Along with three of his colleagues, Virginia's Chief Justice held that, given the unknown reliability of an anonymous tip, the officer needed more corroboration than he had to justify the investigative stop. The informant had given police Harris's name, described the shirt he was wearing, the make and the color of the vehicle and the location and the direction in which it was traveling. The informant also provided a partial description of the license plate number. The information proved to be accurate, but the tipster did not report any evidence to support the suspicion that Harris was driving drunk.
"The informant provided information available to any observer, whether a concerned citizen, prankster or someone with a grudge against Harris," wrote Goodwyn. Officer Picard said the motorist braked to slow down at an intersection where he had the right of way and braked again a full 50 feet before an intersection with a traffic light. After stopping for a red light, he proceeded through the intersection, then pulled over to the side of the road and stopped. Goodwyn characterized the driver's actions "unusual" rather than erratic or suspicious and found it to be insufficient grounds for the officer to stop and question the driver.
"Although limited in purpose and length of detention, an investigative traffic stop constitutes a seizure within the meaning of the Fourth Amendment, " Goodwyn wrote. While a police officer may stop a citizen on "reasonable articulable suspicion" of criminal activity, the Chief Justice said, "the crime of driving drunk is not readily observable unless the suspected driver operates his or her vehicle in some fashion objectively indicating that the driver is intoxicated; such conduct must be observed before an investigatory stop is justified."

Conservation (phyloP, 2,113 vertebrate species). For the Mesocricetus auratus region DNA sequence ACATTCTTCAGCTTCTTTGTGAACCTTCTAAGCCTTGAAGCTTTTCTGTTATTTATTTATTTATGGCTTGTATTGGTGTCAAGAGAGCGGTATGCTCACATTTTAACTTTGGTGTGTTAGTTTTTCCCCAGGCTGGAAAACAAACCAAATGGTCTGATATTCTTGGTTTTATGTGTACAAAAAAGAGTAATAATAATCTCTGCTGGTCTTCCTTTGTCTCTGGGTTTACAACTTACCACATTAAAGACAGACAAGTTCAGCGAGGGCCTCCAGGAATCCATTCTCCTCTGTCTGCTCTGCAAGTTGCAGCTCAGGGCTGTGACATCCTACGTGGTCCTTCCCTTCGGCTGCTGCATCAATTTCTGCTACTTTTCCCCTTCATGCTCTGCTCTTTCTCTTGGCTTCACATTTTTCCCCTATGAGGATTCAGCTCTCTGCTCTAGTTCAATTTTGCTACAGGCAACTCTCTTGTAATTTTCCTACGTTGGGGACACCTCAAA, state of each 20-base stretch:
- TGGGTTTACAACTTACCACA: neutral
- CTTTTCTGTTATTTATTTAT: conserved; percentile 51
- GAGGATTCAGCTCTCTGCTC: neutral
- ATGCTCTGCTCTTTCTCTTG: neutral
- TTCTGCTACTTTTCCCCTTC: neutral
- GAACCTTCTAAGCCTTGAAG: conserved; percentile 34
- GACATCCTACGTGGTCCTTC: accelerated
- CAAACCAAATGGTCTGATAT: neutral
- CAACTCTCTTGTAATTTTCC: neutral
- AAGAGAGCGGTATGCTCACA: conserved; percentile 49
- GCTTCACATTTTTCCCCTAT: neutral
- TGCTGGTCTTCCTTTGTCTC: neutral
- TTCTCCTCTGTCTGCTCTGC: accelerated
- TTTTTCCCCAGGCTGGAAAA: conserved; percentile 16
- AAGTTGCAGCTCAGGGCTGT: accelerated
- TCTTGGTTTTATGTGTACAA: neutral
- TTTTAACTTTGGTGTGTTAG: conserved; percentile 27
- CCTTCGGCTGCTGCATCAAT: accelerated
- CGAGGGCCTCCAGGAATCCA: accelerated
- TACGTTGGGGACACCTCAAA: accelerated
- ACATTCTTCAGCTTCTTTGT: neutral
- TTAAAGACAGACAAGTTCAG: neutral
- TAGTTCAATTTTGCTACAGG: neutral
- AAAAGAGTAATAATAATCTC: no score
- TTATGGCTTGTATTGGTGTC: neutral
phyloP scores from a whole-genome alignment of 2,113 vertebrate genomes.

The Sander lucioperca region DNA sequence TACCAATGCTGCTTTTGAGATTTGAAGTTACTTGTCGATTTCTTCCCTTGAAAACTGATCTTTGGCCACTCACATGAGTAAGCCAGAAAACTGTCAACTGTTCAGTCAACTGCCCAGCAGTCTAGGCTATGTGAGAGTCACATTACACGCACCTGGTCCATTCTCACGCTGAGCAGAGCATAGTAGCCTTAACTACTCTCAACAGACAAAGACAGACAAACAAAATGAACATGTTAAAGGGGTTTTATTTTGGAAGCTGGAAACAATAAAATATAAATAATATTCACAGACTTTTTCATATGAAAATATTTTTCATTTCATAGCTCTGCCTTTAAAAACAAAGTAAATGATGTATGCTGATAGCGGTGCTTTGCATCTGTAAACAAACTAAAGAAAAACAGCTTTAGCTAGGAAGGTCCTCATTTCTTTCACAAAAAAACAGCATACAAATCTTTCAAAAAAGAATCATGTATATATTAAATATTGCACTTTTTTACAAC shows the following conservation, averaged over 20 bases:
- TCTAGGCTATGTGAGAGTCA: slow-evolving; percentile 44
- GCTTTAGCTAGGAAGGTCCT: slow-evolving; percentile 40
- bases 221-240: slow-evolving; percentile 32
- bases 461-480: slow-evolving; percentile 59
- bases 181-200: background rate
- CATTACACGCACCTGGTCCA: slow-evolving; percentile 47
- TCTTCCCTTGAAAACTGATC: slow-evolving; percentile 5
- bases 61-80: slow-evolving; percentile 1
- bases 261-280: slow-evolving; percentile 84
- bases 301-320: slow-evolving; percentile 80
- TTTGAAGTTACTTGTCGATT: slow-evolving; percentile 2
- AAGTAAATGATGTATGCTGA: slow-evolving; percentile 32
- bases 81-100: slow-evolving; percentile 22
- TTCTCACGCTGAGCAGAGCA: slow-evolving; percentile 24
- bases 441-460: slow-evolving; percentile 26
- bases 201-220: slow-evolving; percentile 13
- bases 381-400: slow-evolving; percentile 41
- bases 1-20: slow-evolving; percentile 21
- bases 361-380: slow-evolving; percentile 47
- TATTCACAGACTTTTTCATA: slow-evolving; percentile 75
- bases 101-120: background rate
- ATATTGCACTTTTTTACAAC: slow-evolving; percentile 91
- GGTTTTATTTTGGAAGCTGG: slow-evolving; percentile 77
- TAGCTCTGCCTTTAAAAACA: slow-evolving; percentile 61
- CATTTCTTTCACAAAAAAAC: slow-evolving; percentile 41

But Justice Cynthia D. Kinser, joined by two of her colleagues, argued in dissent that the court majority had focused too narrowly on the officer's observations. "The defendant's driving behavior alone did not need to provide reasonable articulable suspicion," Kinser wrote. "The question is whether it corroborated the informant's assertion of criminal activity." The dissent noted a previous decision by the Virginia high court, holding that "in contrast to the report of an individual in possession of a gun, an anonymous report of an erratic or drunk driver on the highway presents a qualitatively different level of danger, and concomitantly a greater urgency for prompt action." The court went on to say that "a drunk driver is not at all unlike a 'bomb' and a mobile one at that."
Harris's lawyer argued that the U.S. Supreme Court should let the Virginia ruling stand because "society's reasonable expectation of privacy requires some facts to support the tipster's allegation that the driver was intoxicated." But Roberts, deploring the "dangerous consequences of this rule," argued that "police should have every legitimate tool at their disposal for getting drunk drivers off the road. I would grant certiorari to determine if this is one of them."